In these coming blog posts, taken from my book Church 3.0,  I want to describe some elements of apostolic genius that are the foundation of movements. I will present some of the sociological principles that reinforce the ideas that I have come to believe are necessary to catalyze movements. 

Please do keep in mind that I’m not presenting these ideas on this blog like some slick Madison Ave. attempt to create “buzz.” If indeed these ideas are sound than we should see ways that Jesus displayed the apostolic genius that would spread so rapidly and I am convinced that we do. We can see some of the ways Jesus Himself showed His apostolic genius by looking at how and why He initiated baptism and communion in His movement, because I believe these practices and ideas as well as some others are indeed the mark of true apostolic genius. 


Manny said...

I truly enjoyed your fresh presentation of Paul in your book Journeys to Significance.

Question: Is it possible that Paul did have a wife and a child, which would allow him to be a Sanhedrin, yet we don't hear of them because they may have left Paul due to his new found faith?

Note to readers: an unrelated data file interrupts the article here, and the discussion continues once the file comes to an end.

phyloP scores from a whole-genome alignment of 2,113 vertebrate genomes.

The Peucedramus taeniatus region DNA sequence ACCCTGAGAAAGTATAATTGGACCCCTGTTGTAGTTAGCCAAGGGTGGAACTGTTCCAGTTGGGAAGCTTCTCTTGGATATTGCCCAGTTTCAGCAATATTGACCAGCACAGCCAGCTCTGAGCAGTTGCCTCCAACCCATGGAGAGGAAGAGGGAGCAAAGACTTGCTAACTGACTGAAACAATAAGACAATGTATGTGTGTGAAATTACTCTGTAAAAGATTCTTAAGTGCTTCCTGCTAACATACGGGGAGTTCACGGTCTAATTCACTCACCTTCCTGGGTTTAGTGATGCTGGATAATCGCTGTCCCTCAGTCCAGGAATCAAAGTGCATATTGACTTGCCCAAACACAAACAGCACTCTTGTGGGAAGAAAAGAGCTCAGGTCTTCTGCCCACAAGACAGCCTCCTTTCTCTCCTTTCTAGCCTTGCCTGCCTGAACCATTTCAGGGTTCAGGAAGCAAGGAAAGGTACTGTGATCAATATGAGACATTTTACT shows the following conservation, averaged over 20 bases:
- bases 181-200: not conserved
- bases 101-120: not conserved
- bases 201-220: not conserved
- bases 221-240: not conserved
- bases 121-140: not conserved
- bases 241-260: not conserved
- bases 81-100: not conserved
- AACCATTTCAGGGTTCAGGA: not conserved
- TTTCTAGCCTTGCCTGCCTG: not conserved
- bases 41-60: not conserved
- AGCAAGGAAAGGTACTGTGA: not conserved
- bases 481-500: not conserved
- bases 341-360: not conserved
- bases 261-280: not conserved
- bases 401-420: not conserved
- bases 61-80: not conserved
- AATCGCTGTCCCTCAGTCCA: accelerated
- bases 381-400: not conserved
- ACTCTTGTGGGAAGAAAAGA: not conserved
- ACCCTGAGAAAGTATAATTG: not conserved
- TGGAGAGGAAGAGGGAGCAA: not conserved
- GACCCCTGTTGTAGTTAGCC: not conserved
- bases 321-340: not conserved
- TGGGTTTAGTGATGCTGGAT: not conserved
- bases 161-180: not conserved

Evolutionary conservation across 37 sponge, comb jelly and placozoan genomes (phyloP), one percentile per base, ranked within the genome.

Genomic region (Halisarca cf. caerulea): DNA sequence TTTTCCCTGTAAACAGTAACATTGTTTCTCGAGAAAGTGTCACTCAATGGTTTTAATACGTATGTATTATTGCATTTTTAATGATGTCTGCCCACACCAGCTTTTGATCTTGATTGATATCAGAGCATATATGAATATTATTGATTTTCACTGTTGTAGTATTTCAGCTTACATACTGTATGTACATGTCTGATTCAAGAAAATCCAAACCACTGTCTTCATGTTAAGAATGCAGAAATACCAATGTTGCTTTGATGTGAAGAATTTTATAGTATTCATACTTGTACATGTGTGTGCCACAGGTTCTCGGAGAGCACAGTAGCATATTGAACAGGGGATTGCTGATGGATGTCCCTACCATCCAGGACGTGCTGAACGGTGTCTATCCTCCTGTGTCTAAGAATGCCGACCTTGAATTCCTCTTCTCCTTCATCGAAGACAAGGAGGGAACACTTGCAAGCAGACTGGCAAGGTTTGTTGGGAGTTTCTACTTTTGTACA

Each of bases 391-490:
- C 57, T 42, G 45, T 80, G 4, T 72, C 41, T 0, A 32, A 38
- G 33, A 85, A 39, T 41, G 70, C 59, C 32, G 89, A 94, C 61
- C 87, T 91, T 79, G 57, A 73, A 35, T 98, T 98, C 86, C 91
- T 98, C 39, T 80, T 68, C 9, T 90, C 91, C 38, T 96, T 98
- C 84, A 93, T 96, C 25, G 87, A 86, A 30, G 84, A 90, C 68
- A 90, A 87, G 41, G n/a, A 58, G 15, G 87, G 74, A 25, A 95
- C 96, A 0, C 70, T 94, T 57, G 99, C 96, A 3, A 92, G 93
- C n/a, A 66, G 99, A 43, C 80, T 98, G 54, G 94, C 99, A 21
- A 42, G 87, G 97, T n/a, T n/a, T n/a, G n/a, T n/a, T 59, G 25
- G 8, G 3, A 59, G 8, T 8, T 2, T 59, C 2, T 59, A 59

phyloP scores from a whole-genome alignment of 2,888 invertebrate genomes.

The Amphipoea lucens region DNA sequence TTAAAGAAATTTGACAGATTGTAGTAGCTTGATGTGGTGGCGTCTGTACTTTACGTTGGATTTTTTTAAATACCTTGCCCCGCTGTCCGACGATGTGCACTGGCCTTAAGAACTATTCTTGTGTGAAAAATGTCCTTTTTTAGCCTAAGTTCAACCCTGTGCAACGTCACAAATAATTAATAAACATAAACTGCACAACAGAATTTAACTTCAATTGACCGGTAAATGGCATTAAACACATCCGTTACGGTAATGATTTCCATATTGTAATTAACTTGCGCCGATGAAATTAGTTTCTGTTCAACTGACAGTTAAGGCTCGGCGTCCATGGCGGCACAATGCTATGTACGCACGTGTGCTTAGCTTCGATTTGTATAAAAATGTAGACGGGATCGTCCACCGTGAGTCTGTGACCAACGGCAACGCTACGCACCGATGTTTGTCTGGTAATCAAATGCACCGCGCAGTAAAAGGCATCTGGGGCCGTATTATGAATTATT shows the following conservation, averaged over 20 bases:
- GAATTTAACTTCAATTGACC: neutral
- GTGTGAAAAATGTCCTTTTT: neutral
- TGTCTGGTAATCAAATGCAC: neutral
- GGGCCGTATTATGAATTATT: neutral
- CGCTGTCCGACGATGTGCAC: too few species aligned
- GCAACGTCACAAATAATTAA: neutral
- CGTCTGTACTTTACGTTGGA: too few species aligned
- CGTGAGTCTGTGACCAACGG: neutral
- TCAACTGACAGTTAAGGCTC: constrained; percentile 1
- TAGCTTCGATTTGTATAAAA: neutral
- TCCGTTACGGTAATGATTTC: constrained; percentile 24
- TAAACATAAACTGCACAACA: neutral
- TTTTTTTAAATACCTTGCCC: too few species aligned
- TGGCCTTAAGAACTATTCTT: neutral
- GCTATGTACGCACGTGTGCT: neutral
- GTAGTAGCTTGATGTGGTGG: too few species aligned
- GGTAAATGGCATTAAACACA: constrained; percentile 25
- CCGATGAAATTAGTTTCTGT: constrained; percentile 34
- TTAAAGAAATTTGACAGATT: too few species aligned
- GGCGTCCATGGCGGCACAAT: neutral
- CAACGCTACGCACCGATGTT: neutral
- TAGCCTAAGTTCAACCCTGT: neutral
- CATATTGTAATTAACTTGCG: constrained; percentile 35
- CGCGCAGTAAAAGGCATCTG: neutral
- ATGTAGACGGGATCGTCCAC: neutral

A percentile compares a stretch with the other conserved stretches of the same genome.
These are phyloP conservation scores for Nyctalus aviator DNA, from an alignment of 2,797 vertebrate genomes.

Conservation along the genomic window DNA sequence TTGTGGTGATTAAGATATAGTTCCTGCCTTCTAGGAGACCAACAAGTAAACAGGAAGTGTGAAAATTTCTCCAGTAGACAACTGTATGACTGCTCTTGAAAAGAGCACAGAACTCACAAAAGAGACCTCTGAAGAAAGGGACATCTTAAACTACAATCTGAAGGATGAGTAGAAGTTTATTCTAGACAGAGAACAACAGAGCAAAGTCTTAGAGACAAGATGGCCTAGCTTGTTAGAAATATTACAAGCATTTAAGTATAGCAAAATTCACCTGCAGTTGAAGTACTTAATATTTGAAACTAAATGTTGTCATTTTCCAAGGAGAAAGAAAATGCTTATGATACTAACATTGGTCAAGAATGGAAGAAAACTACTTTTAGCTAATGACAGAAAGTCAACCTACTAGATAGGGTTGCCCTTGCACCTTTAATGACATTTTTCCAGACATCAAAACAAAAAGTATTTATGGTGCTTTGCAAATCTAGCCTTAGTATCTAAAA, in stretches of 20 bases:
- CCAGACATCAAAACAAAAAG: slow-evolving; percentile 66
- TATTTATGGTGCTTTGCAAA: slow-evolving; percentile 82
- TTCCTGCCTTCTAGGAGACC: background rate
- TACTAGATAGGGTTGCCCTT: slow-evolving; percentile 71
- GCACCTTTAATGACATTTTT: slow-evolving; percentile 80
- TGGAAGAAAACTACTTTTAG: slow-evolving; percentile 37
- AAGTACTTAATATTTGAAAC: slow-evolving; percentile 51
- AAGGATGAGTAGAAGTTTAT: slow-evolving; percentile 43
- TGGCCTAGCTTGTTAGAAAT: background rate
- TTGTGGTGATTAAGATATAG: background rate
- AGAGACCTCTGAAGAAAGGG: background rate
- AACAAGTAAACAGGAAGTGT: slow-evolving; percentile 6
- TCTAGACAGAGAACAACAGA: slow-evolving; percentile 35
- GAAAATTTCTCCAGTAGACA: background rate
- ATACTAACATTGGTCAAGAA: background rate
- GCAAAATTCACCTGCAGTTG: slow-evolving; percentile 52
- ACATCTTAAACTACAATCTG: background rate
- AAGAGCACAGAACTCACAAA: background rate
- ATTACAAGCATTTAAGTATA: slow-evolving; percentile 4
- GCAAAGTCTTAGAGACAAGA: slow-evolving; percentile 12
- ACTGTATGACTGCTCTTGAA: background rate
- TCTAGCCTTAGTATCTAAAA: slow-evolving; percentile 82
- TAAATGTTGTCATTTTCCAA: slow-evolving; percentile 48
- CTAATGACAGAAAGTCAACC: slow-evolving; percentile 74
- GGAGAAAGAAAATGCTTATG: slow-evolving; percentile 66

I look forward to your next post.

Neil Cole said...

It is possible that Paul had a wife and child. That would be required to be on the Sanhedrin, but it is highly unlikely he could be on the Sanhedrin having not been from Israel but Tarsus. Even just being a good Pharisee would likely lead to this, even if not on the Sanhedrin. That does beg the question: what became of his family? No mention in Scripture so it is all speculation.

Neil Cole said...
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Anonymous said...

As someone who has helped 28 relational housechurches start over the past 23 years, I agree with what you have shared here. It is all about me decreasing and HIm and others increasing. If you plant churches that can't survive without you, you are doing something wrong.

Christopher "Captain" Kirk

Beth said...

"More than any other gift, the apostle delights most when disciples carry the work on to others, and all he or she does is designed with this in mind."

I love this.

Joseph said...

Beautiful and accurate thoughts Neil.

Don Atkin said...

I'm living this, and it is wonderful! I'll be 77 one week from today, and am a "stay-at-home" great grandfather.

It is thrilling to have a small part in the foundation of what might be seen as a global megachurch that continues to expand via multiple generations of disciples.

Thanks for sharing, Neil!